Not Confronting Sexism: Not An Option

A Clinton victory also promises to usher in four-to-eight years of the kind of down-and-dirty public misogyny you might expect from a stag party at Roger Ailes’s house.

As head of the Australian Labor Party, Gillard served as prime minister from 2010 to 2013. Her tenure was turbulent and notable for what Gillard termed in her exit speech the “gender wars.” What surprised the former PM most about the experience: that the sexist attacks grew worse as her time in office progressed. “I expected the maximum reaction to my being the first woman prime minister to come in the first few months,” she told me. “What I found living through the reality was that the sort of gendered stuff actually grew over time” as she tackled tough policy decisions. (Gillard too was derided as a “menopausal monster.”)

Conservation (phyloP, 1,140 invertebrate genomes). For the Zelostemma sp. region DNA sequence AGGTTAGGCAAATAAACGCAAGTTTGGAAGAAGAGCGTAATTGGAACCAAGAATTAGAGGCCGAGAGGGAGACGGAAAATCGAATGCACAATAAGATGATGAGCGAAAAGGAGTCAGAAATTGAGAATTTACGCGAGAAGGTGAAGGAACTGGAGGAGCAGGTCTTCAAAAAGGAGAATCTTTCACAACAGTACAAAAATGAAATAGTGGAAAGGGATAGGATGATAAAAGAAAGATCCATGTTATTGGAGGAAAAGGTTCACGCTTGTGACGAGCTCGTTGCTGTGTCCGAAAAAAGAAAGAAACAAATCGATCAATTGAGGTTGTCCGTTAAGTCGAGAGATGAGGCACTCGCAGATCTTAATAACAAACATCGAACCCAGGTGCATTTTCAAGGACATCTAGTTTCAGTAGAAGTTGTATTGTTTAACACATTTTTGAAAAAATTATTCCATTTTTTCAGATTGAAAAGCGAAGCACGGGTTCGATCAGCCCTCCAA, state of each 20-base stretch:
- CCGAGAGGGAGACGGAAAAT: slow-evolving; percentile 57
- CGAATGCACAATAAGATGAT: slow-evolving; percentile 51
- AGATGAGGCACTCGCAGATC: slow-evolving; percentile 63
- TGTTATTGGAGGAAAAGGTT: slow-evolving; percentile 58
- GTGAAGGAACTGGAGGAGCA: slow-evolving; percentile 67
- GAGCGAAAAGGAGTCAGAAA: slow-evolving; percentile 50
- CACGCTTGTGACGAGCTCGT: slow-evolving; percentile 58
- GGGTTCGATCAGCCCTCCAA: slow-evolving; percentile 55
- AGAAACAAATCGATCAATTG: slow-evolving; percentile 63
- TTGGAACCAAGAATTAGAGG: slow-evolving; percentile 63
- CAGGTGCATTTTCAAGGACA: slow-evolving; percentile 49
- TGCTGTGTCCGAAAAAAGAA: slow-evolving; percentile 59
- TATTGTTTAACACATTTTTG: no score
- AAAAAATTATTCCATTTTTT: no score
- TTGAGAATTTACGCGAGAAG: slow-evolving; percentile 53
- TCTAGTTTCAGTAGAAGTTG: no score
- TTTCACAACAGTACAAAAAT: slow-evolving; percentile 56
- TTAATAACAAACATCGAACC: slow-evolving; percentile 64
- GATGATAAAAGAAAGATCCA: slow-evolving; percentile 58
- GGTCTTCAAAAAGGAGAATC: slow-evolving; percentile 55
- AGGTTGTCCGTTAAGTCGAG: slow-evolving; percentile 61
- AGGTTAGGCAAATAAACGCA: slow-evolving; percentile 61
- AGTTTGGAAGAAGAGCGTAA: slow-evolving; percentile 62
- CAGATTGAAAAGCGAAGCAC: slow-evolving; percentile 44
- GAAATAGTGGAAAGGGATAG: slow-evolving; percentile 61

Then there were the two hecklers at a New Hampshire rally who waved signs and chanted, “Iron my shirt!” Clinton laughed it off, and the incident was reported mostly as dumbass 20-something guys acting like dumbass 20-something guys. But if someone had yelled an equivalently demeaning remark at Obama—like, say, “Shine my shoes!”—the public response likely would have been very different.

Why a Hillary Clinton Presidential Win Means a New Era of Public Misogyny - The Atlantic

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